Tuesday, February 27, 2007
I've just finished reading "Hunger of Memory: The Education of Richard Rodriguez". I found it to be an ok autobiographical read. I was somewhat disappointed in it because Rodriguez seemed to dwell too much on language (Spanish & English). However, there were other parts about the book that I liked. I liked his personal accounts of assimilating American values and his minority status in higher education.
Anyways, what I liked best was his portrayal of his mother. His portrayal reminded me so much of my mother.
- Family...a private matter. A lot of Hispanic families, especially mothers, believe that family matters are private. My mother used to tell me, all the time, that we don't "air dirty laundry". What happens in the family stays in the family. My mother would chew me out and pinch me if she ever found out that I shared some personal information. She hated it when I shared such information with my cousins. Of course, there were some things that were private and then there were some things that were not a big deal. I guess life as an open book is a foreign concept.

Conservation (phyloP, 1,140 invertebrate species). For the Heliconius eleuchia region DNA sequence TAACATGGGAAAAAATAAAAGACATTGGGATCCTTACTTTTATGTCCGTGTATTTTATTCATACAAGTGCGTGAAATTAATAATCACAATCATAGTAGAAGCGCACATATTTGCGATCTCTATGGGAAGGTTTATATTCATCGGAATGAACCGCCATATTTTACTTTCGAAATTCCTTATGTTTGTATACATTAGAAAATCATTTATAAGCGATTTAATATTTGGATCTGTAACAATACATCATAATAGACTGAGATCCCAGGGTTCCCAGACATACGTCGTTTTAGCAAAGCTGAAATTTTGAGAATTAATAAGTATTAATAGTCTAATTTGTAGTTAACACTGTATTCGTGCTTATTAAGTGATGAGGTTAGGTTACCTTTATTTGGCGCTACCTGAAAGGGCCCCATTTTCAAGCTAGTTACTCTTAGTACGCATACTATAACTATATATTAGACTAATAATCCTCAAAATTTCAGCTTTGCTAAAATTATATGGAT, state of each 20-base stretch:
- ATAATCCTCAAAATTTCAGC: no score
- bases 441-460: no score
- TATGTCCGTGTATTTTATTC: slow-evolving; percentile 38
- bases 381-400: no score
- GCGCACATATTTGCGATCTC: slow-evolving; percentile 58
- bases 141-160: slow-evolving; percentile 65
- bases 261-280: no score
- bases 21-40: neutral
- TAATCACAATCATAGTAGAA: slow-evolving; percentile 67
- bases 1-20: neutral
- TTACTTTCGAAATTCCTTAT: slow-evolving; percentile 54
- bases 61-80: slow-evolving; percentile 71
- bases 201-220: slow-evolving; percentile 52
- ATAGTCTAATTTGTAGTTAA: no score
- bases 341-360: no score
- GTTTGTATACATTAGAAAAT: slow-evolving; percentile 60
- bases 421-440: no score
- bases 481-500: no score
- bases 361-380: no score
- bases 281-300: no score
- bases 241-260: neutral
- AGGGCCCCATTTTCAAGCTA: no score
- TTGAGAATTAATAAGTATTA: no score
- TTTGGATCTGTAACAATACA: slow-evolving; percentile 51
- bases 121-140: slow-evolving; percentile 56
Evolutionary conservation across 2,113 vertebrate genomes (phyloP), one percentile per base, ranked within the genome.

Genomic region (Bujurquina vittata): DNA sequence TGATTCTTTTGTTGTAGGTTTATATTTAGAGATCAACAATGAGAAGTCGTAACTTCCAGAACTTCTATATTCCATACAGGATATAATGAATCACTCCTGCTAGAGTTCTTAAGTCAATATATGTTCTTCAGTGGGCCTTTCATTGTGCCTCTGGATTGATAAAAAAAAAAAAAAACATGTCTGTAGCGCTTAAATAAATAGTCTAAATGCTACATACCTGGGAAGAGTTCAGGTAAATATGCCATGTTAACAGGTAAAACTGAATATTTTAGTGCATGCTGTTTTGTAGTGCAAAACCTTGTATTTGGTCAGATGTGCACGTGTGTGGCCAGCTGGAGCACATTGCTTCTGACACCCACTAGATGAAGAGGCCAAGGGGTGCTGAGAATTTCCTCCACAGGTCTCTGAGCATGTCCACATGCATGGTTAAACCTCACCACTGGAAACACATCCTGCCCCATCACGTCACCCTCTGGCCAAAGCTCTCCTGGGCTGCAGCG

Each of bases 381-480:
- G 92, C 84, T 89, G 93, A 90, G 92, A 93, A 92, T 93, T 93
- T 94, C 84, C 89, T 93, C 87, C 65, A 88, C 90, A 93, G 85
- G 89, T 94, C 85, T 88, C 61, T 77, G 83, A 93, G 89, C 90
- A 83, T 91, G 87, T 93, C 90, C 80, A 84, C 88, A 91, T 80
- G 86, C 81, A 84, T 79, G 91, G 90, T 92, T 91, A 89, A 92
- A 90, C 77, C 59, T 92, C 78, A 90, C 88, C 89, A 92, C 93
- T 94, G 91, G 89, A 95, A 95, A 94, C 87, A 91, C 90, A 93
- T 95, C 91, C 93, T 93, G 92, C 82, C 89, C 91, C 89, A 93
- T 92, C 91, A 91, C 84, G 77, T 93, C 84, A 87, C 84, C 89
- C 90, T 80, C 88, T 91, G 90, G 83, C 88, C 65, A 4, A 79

- Facial expressions. Hispanic mothers are experts with relaying the mood of the situation with their faces, especially their eyes. You knew right away if the situation was serious or if you were in trouble. Not a word had to be said. For me, it was worse looking at my mother stern eyes and hearing her hiss 'come here' That only made me wanna run in the opposite direction. But I knew that if I even took a step backward, it would involve my father and that was the last thing I would want. So, with "a tail between my legs", I'd go and face my mother's wrath.
Now, I just look back and laugh. I'd look at my cousins and I'd say, "you are so like your mother". Of course, that'll earn me a couple of cuss words from them.
For me, I'm not as limited as to what can be shared or not in regards to family matters. There are a few stuff that I'll tell KT, "don't you dare". Then, I'll re-evaluate and laugh as to why I considered a particular stuff as dirty laundry. I guess we all want a good life.
As for the evil eye, I guess I'll wait til I have kids of my own to use it.